Well, he can let bygones be bygones and sell his brother $15 billion worth of armoured cars. This is particularly appropriate since, as Harper eulogized, King Abdullah was a “strong proponent of peace” in the Middle East. In okaying the deal Harper may have violated Canada’s laws, which prohibit arms trade with countries having poor human rights records. No less an expert than Ezra Levant, author of Ethical Oil: the Case for Canada’s Oil Sands refers to  the “medieval human rights abusing Saudis”. Levant’s “ethical oil” thesis has been vigorously defended at one time or another by the Harper government’s starting line-up: Jason Kenney, Joe Oliver, Peter Kent and the PM himself.
But its hard to claim the moral high ground (even with as preposterous an idea as “ethical oil”) when there is cash on the line. Yesterdays medieval human rights abuser is today’s strong proponent of peace. And besides, according to François Lasalle, spokesperson for the Department of Foreign Affairs and International Trade: “For reasons of commercial confidentiality, the Department of Foreign Affairs, Trade and Development does not comment on specific applications.”
A statement from the office of International Trade Minister Ed Fast (heretofore to be known as Fast Eddie) says the deal is “consistent with Canada’s foreign and defence policies.” This is true. Canada also unequivocally supports other strong proponents for peace in the Middle East such as the dictatorship of Abdel-Fattah el-Sissi in Egypt and Israel’s apartheid government of Benjamin Netanyahu.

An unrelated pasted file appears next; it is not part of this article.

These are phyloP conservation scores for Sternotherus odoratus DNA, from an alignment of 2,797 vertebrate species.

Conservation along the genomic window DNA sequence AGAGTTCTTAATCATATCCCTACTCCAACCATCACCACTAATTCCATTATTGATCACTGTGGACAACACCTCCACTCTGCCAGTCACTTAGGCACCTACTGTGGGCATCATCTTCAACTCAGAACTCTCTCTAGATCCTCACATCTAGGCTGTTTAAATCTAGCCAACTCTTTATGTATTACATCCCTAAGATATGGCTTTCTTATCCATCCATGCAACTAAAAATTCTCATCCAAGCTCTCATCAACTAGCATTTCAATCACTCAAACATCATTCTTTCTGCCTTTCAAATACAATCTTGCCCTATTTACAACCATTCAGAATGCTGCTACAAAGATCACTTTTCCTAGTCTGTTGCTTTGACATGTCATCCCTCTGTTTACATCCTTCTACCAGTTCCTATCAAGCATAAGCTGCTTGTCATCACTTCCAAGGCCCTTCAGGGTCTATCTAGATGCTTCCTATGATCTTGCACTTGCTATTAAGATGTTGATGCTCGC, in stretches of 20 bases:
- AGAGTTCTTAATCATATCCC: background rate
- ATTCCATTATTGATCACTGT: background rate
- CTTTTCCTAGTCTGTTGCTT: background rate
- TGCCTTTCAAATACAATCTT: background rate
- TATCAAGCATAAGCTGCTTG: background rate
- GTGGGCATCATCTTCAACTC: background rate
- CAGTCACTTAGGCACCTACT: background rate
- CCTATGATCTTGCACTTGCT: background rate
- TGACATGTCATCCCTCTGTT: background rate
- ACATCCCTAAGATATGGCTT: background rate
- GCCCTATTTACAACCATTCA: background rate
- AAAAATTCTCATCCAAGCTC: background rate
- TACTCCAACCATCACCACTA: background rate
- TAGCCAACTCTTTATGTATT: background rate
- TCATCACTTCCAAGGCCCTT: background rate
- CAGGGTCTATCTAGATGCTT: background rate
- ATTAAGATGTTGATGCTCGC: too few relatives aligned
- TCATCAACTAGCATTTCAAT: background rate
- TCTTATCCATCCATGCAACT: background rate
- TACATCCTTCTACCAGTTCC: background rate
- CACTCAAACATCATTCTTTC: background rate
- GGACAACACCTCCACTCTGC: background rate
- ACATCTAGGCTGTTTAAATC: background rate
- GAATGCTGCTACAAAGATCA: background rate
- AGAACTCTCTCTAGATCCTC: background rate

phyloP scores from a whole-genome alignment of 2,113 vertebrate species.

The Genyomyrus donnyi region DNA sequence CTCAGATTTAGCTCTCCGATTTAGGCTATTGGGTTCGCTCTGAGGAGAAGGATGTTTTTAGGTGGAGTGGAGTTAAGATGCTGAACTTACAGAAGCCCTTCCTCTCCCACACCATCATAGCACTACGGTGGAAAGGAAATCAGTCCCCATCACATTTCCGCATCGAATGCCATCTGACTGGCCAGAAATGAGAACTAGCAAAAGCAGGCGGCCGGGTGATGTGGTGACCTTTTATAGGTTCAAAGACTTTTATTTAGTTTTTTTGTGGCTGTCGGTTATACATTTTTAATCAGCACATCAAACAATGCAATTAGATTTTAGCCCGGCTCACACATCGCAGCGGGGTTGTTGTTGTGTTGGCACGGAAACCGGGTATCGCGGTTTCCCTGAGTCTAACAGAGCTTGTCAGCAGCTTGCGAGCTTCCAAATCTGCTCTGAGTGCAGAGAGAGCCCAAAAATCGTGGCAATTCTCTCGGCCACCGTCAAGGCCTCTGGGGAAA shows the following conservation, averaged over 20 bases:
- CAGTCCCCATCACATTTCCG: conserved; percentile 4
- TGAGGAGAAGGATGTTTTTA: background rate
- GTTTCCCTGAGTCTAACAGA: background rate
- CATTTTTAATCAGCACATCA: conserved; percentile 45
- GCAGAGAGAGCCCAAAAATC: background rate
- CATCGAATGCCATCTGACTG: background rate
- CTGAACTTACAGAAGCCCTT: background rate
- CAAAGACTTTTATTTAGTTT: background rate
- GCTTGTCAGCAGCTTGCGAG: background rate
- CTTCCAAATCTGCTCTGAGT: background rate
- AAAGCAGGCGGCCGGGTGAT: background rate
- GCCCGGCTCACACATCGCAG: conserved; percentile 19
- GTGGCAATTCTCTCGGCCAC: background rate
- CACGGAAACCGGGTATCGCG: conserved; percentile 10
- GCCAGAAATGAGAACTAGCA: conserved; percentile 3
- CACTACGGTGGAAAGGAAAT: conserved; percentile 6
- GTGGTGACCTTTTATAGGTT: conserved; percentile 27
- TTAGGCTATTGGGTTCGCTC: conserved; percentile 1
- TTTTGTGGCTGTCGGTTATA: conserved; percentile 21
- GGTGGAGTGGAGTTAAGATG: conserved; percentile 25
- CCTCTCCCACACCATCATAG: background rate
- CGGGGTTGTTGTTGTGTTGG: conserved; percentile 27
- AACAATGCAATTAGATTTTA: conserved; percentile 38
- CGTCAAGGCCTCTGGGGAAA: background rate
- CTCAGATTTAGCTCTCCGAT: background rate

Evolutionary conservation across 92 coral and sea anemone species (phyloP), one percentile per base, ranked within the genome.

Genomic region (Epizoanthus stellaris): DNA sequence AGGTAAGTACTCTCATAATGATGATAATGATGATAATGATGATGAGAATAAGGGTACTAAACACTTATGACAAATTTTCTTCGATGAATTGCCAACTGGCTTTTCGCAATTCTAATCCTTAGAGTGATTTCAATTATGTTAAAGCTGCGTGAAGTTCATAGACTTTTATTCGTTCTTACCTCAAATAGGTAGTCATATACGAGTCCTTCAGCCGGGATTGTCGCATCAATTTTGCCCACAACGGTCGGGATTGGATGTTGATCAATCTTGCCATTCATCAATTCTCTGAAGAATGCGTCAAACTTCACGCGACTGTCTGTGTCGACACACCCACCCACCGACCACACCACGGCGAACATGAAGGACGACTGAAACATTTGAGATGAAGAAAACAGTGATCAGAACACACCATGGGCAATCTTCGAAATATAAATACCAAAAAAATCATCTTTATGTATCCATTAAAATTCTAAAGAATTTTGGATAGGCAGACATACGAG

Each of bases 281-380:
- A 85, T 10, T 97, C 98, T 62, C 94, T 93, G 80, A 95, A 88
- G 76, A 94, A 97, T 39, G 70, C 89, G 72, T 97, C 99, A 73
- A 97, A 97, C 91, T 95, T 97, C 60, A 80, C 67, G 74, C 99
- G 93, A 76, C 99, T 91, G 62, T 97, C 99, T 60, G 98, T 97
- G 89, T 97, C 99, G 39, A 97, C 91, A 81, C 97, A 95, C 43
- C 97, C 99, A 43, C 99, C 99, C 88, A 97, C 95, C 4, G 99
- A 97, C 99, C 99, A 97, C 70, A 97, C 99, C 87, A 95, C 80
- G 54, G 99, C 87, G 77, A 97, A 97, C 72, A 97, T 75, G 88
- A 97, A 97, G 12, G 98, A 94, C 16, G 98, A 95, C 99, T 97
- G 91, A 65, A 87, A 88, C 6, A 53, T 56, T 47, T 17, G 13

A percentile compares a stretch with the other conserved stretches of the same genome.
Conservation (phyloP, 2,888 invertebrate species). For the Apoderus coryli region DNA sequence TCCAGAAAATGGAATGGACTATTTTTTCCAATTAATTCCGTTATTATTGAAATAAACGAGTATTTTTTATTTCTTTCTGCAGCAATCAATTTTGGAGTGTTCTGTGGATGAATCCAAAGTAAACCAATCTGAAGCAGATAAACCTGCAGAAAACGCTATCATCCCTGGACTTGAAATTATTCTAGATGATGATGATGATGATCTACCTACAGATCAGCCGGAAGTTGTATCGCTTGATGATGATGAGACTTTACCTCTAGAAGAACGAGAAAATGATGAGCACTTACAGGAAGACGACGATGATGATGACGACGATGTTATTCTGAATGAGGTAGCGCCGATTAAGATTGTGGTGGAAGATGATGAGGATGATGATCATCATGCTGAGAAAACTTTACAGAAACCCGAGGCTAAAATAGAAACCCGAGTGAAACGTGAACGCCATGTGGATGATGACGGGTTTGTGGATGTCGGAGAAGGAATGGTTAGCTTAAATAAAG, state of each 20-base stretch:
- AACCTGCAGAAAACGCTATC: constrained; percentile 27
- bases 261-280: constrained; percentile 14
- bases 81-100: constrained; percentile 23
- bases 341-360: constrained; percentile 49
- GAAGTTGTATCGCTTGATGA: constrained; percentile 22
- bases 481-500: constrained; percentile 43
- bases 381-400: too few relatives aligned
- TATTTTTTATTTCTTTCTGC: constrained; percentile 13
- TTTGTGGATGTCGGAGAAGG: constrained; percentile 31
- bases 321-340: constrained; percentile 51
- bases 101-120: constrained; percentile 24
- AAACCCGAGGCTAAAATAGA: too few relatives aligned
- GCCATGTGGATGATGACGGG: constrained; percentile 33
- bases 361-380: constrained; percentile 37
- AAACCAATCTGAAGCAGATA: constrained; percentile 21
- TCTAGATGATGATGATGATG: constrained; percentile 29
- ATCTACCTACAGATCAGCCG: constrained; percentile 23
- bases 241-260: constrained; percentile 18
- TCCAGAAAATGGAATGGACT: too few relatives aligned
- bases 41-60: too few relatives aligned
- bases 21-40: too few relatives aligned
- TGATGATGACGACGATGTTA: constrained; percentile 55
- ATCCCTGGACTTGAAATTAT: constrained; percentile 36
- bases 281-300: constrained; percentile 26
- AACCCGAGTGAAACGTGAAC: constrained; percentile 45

Business is business
So we know why Harper is joining in the farcical international chorus of mourning for this brutal dictator: whether competitor or client, Abdullah was a good man of business. Besides a “strong proponent for peace”, Harper said Abdullah was “passionate about his country, development and the global economy.” Evidently that last trait makes up for a lot of sins.
Perhaps that will be some comfort to Raif Badawi, suffering in a Saudi jail since 2012, waiting for the next installment of his sentence of 1,000 lashes. He is guilty of criticizing Abdullah’s government. The best way to celebrate the passing of Abdullah would be to support the international campaign to free Raif.
Harper is not alone in honouring this tyrant. Obama’s White House outdid itself in fawning hypocrisy, and Britain’s Tory government ordered flags to be flown at half mast. Contrast this to Harper’s statement on the death of Venezuela’s democratically elected president, Hugo Chavez: “At this key juncture, I hope the people of Venezuela can now build for themselves a better, brighter future based on the principles of freedom, democracy, the rule of law and respect for human rights.”
Freedom, democracy, human rights? To paraphrase Inigo Montoya: You keep using those words; I do not think they mean what you think they mean.
It all leads one to speculate how Harper would respond to the passing of some other monsters: “Hannibal was a man of passionate appetites and great taste,” said Prime Minister Stephen Harper, who dined frequently with Mr. Lecter. “Bottom line, he really liked people.”